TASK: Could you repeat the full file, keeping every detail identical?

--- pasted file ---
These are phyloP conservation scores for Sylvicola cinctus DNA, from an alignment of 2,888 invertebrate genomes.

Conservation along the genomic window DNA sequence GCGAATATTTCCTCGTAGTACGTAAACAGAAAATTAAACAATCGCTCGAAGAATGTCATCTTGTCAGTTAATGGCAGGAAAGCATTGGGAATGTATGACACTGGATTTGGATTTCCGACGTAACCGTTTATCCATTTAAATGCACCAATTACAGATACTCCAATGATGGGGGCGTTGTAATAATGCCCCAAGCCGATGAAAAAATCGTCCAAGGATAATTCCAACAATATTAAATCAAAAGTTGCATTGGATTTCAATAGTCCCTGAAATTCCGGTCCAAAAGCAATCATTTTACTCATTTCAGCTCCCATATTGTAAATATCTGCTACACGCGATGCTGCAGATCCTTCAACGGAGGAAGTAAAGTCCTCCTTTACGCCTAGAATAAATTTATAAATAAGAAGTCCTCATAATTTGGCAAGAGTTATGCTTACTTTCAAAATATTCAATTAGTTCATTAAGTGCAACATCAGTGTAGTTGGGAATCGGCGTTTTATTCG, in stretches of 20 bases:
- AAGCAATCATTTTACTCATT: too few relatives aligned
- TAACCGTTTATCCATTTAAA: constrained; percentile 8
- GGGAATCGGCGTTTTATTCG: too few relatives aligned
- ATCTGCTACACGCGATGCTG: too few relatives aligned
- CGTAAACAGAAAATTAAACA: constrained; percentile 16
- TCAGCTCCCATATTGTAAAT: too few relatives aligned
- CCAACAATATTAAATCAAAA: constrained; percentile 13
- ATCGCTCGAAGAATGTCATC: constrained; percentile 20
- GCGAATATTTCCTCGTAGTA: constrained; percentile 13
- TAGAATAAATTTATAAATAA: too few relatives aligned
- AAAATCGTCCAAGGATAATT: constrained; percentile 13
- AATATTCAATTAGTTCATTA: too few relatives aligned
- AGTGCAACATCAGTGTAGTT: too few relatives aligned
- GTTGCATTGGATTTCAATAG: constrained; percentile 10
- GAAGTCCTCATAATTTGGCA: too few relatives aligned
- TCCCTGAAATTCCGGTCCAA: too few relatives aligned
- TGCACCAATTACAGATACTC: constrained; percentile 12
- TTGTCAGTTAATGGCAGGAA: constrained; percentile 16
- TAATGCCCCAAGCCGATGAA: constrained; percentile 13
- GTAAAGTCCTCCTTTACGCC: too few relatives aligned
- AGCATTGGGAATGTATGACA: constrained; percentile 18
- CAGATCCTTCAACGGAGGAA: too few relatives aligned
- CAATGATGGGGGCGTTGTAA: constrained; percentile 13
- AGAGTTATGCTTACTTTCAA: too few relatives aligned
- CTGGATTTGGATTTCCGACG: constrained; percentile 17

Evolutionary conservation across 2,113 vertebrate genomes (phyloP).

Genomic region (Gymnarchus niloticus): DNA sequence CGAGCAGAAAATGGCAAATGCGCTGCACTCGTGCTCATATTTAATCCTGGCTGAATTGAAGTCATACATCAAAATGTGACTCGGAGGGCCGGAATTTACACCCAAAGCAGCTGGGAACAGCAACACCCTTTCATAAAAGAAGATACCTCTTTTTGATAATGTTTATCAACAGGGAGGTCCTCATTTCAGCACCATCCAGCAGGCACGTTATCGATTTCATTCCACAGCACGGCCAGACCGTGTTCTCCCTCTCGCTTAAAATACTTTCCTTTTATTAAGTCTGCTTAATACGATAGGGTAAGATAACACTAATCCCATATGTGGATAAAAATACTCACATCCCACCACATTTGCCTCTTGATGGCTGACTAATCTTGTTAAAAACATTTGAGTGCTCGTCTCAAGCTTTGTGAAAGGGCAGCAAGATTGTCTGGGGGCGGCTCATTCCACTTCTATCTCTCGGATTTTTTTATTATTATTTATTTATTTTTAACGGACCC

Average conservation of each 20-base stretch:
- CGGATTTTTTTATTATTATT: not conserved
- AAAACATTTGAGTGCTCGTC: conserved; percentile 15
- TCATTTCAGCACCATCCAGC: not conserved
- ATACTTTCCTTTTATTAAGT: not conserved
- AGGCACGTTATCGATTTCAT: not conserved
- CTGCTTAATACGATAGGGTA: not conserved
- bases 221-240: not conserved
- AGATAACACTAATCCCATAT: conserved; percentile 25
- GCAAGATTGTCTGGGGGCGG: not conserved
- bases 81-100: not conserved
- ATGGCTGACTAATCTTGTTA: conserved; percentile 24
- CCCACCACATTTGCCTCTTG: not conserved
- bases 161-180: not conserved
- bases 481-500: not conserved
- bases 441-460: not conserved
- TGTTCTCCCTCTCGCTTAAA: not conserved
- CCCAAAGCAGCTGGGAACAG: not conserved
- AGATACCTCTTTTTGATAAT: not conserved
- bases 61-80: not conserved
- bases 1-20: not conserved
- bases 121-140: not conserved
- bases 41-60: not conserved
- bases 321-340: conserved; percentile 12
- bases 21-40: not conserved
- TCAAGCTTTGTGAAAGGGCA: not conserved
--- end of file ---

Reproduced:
These are phyloP conservation scores for Sylvicola cinctus DNA, from an alignment of 2,888 invertebrate genomes.

Conservation along the genomic window DNA sequence GCGAATATTTCCTCGTAGTACGTAAACAGAAAATTAAACAATCGCTCGAAGAATGTCATCTTGTCAGTTAATGGCAGGAAAGCATTGGGAATGTATGACACTGGATTTGGATTTCCGACGTAACCGTTTATCCATTTAAATGCACCAATTACAGATACTCCAATGATGGGGGCGTTGTAATAATGCCCCAAGCCGATGAAAAAATCGTCCAAGGATAATTCCAACAATATTAAATCAAAAGTTGCATTGGATTTCAATAGTCCCTGAAATTCCGGTCCAAAAGCAATCATTTTACTCATTTCAGCTCCCATATTGTAAATATCTGCTACACGCGATGCTGCAGATCCTTCAACGGAGGAAGTAAAGTCCTCCTTTACGCCTAGAATAAATTTATAAATAAGAAGTCCTCATAATTTGGCAAGAGTTATGCTTACTTTCAAAATATTCAATTAGTTCATTAAGTGCAACATCAGTGTAGTTGGGAATCGGCGTTTTATTCG, in stretches of 20 bases:
- AAGCAATCATTTTACTCATT: too few relatives aligned
- TAACCGTTTATCCATTTAAA: constrained; percentile 8
- GGGAATCGGCGTTTTATTCG: too few relatives aligned
- ATCTGCTACACGCGATGCTG: too few relatives aligned
- CGTAAACAGAAAATTAAACA: constrained; percentile 16
- TCAGCTCCCATATTGTAAAT: too few relatives aligned
- CCAACAATATTAAATCAAAA: constrained; percentile 13
- ATCGCTCGAAGAATGTCATC: constrained; percentile 20
- GCGAATATTTCCTCGTAGTA: constrained; percentile 13
- TAGAATAAATTTATAAATAA: too few relatives aligned
- AAAATCGTCCAAGGATAATT: constrained; percentile 13
- AATATTCAATTAGTTCATTA: too few relatives aligned
- AGTGCAACATCAGTGTAGTT: too few relatives aligned
- GTTGCATTGGATTTCAATAG: constrained; percentile 10
- GAAGTCCTCATAATTTGGCA: too few relatives aligned
- TCCCTGAAATTCCGGTCCAA: too few relatives aligned
- TGCACCAATTACAGATACTC: constrained; percentile 12
- TTGTCAGTTAATGGCAGGAA: constrained; percentile 16
- TAATGCCCCAAGCCGATGAA: constrained; percentile 13
- GTAAAGTCCTCCTTTACGCC: too few relatives aligned
- AGCATTGGGAATGTATGACA: constrained; percentile 18
- CAGATCCTTCAACGGAGGAA: too few relatives aligned
- CAATGATGGGGGCGTTGTAA: constrained; percentile 13
- AGAGTTATGCTTACTTTCAA: too few relatives aligned
- CTGGATTTGGATTTCCGACG: constrained; percentile 17

Evolutionary conservation across 2,113 vertebrate genomes (phyloP).

Genomic region (Gymnarchus niloticus): DNA sequence CGAGCAGAAAATGGCAAATGCGCTGCACTCGTGCTCATATTTAATCCTGGCTGAATTGAAGTCATACATCAAAATGTGACTCGGAGGGCCGGAATTTACACCCAAAGCAGCTGGGAACAGCAACACCCTTTCATAAAAGAAGATACCTCTTTTTGATAATGTTTATCAACAGGGAGGTCCTCATTTCAGCACCATCCAGCAGGCACGTTATCGATTTCATTCCACAGCACGGCCAGACCGTGTTCTCCCTCTCGCTTAAAATACTTTCCTTTTATTAAGTCTGCTTAATACGATAGGGTAAGATAACACTAATCCCATATGTGGATAAAAATACTCACATCCCACCACATTTGCCTCTTGATGGCTGACTAATCTTGTTAAAAACATTTGAGTGCTCGTCTCAAGCTTTGTGAAAGGGCAGCAAGATTGTCTGGGGGCGGCTCATTCCACTTCTATCTCTCGGATTTTTTTATTATTATTTATTTATTTTTAACGGACCC

Average conservation of each 20-base stretch:
- CGGATTTTTTTATTATTATT: not conserved
- AAAACATTTGAGTGCTCGTC: conserved; percentile 15
- TCATTTCAGCACCATCCAGC: not conserved
- ATACTTTCCTTTTATTAAGT: not conserved
- AGGCACGTTATCGATTTCAT: not conserved
- CTGCTTAATACGATAGGGTA: not conserved
- bases 221-240: not conserved
- AGATAACACTAATCCCATAT: conserved; percentile 25
- GCAAGATTGTCTGGGGGCGG: not conserved
- bases 81-100: not conserved
- ATGGCTGACTAATCTTGTTA: conserved; percentile 24
- CCCACCACATTTGCCTCTTG: not conserved
- bases 161-180: not conserved
- bases 481-500: not conserved
- bases 441-460: not conserved
- TGTTCTCCCTCTCGCTTAAA: not conserved
- CCCAAAGCAGCTGGGAACAG: not conserved
- AGATACCTCTTTTTGATAAT: not conserved
- bases 61-80: not conserved
- bases 1-20: not conserved
- bases 121-140: not conserved
- bases 41-60: not conserved
- bases 321-340: conserved; percentile 12
- bases 21-40: not conserved
- TCAAGCTTTGTGAAAGGGCA: not conserved